Seven years ago, the Bush administration initiated a “war against terrorism” aimed at wiping out terrorist groups in the Middle East. Seven long years have passed and now, instead of dealing with terrorists in the Middle East, the fight now entails terrorists in virtually every part of the world. Tuesday’s al-Qaida strike in Algiers left 43 dead followed by another strike yesterday which resulted in 11 more dead, bombs exploded in Turkey and a devastating attack in Pakistan which caused dozens of deaths. Ten French soldiers were killed in an attack and twenty wounded in Afghanistan where violence continues escalating despite seven years of fighting against the terrorists.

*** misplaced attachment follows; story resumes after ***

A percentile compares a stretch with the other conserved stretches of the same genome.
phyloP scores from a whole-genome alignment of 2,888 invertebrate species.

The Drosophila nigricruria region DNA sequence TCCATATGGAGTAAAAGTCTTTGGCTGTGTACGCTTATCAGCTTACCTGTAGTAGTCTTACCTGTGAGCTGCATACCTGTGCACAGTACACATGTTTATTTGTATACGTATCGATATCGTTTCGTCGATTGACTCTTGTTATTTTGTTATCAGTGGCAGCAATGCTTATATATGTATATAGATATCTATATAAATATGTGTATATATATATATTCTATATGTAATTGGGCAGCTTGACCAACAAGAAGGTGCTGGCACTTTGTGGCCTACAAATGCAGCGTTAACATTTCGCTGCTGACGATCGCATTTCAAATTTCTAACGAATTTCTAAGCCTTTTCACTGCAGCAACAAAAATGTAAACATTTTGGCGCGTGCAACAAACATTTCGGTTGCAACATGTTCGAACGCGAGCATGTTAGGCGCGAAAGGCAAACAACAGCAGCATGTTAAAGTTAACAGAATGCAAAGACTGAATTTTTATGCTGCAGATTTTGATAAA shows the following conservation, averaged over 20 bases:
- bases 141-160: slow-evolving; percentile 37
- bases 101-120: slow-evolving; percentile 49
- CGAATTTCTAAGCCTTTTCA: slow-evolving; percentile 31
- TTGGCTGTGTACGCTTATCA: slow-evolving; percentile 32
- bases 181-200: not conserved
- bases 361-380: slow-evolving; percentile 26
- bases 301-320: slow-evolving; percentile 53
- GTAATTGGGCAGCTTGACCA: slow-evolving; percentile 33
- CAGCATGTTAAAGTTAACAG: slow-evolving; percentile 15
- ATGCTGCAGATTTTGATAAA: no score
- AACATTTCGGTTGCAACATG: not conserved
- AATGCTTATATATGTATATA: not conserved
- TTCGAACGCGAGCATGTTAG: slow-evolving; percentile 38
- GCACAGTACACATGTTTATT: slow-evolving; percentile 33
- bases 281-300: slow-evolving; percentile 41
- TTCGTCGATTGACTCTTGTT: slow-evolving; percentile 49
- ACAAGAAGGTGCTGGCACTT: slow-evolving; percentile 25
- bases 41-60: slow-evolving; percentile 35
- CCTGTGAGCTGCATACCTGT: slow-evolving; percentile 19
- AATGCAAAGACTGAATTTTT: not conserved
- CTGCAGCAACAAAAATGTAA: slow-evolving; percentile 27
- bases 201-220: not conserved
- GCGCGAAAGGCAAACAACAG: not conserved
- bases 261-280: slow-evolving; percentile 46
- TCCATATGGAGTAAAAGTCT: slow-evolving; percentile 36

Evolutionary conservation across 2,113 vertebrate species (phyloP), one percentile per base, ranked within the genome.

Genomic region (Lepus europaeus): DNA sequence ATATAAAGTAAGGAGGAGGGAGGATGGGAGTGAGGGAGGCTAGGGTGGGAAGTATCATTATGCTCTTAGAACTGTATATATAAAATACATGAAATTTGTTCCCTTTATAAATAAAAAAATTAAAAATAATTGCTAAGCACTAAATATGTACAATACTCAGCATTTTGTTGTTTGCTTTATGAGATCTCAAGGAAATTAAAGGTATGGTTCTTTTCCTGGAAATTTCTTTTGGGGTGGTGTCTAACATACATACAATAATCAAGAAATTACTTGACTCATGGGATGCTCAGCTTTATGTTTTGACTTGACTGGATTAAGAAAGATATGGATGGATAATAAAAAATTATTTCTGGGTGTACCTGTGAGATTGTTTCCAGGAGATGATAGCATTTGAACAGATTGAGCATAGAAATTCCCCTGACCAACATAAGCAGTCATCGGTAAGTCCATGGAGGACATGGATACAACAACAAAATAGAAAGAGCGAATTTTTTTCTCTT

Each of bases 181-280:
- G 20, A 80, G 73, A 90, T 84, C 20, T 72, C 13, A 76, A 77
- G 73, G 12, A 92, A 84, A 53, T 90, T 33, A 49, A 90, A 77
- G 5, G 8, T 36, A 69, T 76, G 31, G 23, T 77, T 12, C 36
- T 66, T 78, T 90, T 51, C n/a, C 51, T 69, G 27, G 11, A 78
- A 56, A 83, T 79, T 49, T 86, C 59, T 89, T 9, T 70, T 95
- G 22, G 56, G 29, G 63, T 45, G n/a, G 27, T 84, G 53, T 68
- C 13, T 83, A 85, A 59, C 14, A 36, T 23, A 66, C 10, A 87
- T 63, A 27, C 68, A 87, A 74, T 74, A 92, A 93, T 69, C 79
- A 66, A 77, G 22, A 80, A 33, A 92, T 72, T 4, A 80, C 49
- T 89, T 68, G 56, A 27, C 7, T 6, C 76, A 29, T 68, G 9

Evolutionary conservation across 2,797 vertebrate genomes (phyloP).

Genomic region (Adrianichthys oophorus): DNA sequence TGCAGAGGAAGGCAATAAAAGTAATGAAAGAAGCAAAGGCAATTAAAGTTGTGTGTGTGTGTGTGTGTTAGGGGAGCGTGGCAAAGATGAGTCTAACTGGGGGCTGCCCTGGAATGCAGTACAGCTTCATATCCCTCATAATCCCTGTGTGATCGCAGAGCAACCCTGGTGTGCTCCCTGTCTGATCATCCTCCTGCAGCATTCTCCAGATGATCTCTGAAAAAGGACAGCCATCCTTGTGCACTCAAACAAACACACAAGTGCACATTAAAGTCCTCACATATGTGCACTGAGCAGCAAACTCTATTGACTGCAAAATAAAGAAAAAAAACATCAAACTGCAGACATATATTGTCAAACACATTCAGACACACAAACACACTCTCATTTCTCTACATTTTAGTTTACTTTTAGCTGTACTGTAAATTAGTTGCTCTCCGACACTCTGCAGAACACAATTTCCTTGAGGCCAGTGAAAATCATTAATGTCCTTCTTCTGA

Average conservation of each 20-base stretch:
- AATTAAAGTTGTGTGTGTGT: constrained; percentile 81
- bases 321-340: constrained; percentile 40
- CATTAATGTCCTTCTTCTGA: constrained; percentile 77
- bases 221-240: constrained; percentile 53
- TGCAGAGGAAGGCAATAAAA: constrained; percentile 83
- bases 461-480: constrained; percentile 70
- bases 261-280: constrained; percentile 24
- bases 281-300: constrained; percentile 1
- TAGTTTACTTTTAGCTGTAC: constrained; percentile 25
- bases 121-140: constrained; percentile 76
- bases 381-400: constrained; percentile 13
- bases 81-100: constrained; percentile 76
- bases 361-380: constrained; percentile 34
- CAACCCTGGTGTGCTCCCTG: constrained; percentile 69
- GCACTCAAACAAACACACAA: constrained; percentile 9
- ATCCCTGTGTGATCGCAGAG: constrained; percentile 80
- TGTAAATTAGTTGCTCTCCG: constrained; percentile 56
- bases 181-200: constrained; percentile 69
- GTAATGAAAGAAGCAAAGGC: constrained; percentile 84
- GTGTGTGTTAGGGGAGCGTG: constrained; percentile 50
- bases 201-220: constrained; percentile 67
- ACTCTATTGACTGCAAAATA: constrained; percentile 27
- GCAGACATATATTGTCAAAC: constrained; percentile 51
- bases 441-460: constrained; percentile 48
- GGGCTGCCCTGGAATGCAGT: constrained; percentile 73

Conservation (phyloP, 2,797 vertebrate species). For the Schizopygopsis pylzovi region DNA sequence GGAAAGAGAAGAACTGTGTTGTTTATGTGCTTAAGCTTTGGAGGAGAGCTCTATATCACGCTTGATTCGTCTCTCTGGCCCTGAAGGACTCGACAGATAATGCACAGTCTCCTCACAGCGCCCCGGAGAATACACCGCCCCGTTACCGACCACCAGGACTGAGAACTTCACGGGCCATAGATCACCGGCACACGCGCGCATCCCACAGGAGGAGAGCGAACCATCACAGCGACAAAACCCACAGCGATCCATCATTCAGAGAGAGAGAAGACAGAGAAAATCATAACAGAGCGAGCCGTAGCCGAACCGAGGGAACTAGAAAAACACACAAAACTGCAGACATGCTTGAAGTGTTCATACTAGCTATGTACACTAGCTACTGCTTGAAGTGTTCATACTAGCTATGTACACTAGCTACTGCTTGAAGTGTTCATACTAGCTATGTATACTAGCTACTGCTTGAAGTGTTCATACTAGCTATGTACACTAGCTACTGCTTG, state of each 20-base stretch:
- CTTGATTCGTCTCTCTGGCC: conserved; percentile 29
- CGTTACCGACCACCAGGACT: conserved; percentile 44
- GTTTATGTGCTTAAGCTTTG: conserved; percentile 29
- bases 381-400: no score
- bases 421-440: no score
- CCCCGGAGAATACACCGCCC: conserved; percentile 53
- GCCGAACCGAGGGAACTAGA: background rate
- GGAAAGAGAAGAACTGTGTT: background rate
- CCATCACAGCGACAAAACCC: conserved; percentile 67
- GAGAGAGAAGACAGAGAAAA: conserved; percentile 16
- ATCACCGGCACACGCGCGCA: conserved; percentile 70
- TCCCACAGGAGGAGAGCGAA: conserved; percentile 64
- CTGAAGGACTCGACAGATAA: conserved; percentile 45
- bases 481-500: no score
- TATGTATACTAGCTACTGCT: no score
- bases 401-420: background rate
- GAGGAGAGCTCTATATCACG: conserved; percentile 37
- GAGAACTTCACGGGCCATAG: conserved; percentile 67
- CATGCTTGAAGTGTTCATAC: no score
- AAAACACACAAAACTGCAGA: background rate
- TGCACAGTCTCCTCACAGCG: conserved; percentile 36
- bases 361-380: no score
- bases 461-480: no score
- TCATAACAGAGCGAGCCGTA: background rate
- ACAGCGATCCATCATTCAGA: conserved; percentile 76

The death of the ten French soldiers has unleashed a wave of sympathy in the Western world, but rarely do we witness such an outpouring of grief when ten Afghan civilians are killed by coalition or American air strikes. Perhaps, it is time to pose questions about the so-called war against terrorism and explore alternative strategies. It is clear the Bush approach of more soldiers and more air strikes only results in allowing terrorist forces to grow in strength. The world must explore new anti-terror paths and they most probably include less emphasis on the military and more on economic and social development. They also must include a new vision of intellectual and emotional development.